Landing Page Psychology: Zeigarnik Effect

How do you get more people to take action on your landing page? That’s a question I get asked all the time.

While we can talk about tools and tactics all day, sometimes we have to go back to the basics and look at what influences human behavior

Therefore, in this new blog series called Landing Page Psychology, I want to dive into different psychological principles that can be applied to the world of conversion optimization, A/B testing, and landing page design.

To kick things off, let’s revisit a topic that I covered on the Landing Page School Podcast, called the Zeigarnik effect.

What is the Zeigarnik effect?

If you’re not familiar with that term, the Zeigarnik effect basically states that people remember uncompleted or interrupted tasks better than completed tasks.

As Daniel Stefanovic states:

We like to tick things off that we gotten done. In the days before paper and pen, our memories had to perform the whole job. To keep track, our mind fixates on unfinished tasks – the so-called Zeigarnik effect. The psychologist Bluma Zeigarnik had noted that waiters could remember open orders more efficiently than those that had been delivered. Further experiments have proven that we can recall incomplete or interrupted things better than things we’ve finished.

How does this translate into more landing page conversions you ask? Great question!

In short, if you can get people to begin taking action on your page, they’ll be more likely to continue taking action.

Time for an example

If you want people to fill out a lead generation form on your page, you might put a simple form right on the page in the “hero” section above the fold. That’s probably the most common approach.

When people visit the page, they’ll see the form and fill it out… or will they?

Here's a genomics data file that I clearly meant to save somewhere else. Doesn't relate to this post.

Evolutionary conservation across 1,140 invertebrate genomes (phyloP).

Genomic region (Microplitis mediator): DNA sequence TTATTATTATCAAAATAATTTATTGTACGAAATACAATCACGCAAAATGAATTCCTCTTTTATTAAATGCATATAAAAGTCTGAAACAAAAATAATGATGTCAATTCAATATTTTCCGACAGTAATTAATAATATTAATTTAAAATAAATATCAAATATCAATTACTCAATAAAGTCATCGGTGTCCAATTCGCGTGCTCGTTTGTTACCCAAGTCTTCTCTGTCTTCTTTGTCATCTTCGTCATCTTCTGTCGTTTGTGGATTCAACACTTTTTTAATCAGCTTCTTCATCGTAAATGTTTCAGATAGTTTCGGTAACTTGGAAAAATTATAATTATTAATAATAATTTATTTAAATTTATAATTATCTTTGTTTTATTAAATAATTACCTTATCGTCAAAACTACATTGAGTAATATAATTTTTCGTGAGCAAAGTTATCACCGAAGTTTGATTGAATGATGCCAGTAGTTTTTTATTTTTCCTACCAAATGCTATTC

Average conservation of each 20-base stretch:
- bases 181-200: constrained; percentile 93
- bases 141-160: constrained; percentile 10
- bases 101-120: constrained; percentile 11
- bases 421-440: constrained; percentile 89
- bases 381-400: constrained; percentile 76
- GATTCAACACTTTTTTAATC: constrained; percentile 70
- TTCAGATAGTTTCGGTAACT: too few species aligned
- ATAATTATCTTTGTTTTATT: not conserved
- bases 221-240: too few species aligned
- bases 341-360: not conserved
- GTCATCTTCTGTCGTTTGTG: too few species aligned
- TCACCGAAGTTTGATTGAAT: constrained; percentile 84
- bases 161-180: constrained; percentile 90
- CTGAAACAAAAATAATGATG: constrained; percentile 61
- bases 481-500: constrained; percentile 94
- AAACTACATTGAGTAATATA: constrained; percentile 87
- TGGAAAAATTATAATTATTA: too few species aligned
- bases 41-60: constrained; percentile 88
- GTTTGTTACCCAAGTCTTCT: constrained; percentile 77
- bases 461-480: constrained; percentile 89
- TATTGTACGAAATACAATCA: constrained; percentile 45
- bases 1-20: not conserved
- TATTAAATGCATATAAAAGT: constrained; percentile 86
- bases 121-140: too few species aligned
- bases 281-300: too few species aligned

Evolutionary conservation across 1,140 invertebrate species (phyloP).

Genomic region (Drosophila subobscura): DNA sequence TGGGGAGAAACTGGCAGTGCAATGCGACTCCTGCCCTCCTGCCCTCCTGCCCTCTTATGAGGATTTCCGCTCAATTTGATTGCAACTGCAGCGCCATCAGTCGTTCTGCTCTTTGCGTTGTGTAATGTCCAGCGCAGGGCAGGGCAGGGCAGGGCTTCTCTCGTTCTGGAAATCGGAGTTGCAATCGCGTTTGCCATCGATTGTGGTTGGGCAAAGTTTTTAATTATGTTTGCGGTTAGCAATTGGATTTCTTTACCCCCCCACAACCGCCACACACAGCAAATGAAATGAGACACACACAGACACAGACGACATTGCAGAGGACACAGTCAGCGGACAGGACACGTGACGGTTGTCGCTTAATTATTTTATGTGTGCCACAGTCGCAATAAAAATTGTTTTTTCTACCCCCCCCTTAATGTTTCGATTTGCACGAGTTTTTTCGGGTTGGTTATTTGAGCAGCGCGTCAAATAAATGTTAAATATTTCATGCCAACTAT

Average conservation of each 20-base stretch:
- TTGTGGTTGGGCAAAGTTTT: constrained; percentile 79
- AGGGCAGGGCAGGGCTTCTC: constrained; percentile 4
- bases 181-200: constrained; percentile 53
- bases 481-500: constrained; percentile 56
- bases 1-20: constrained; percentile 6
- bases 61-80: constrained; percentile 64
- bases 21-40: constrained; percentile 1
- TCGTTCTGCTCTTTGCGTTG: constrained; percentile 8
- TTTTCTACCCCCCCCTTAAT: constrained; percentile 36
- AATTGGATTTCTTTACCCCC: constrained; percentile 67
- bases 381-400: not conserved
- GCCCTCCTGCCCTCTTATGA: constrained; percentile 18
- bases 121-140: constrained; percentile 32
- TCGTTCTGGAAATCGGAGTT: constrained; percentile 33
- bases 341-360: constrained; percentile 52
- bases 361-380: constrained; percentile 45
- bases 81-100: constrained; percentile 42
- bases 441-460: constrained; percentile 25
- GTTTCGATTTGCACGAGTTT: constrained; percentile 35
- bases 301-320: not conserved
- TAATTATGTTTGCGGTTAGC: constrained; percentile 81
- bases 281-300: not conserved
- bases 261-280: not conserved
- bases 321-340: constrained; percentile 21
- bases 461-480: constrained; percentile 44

You see, if a form is embedded directly on your landing page, it might look like “too much work” and the visitor might not even give it a chance.

On the flip side, what if you put the form in a lightbox so that it is out of sight at first? The visitor would have to click a button to see the form pop into view.

And chances are good that they would be more likely to fill it out in the lightbox.

Why? Because of the Zeigarnik effect of course!

Here’s a real example of what a lightbox form looks like:

Remember, people who initiate a task are more likely to finish that task. And in this case, getting the visitor to click the button to take the next step is the initiating event.

Putting the Zeigarnik effect into action

While there’s no one-size-fits-all advice for landing page success, the Zeigarnik effect has enough scientific backing that it should at least be strongly considered as something you test on your landing pages.

Try implementing an A/B test where one of your variants uses the standard approach of simply embedding the form directly on the page and the other variant uses the two-step approach of placing the form in a lightbox.

That would be an easy test to run and it could very well help you influence people to begin taking action, which ultimately could lead to higher conversions.

All thanks to a little-known psychological principle from 1927.

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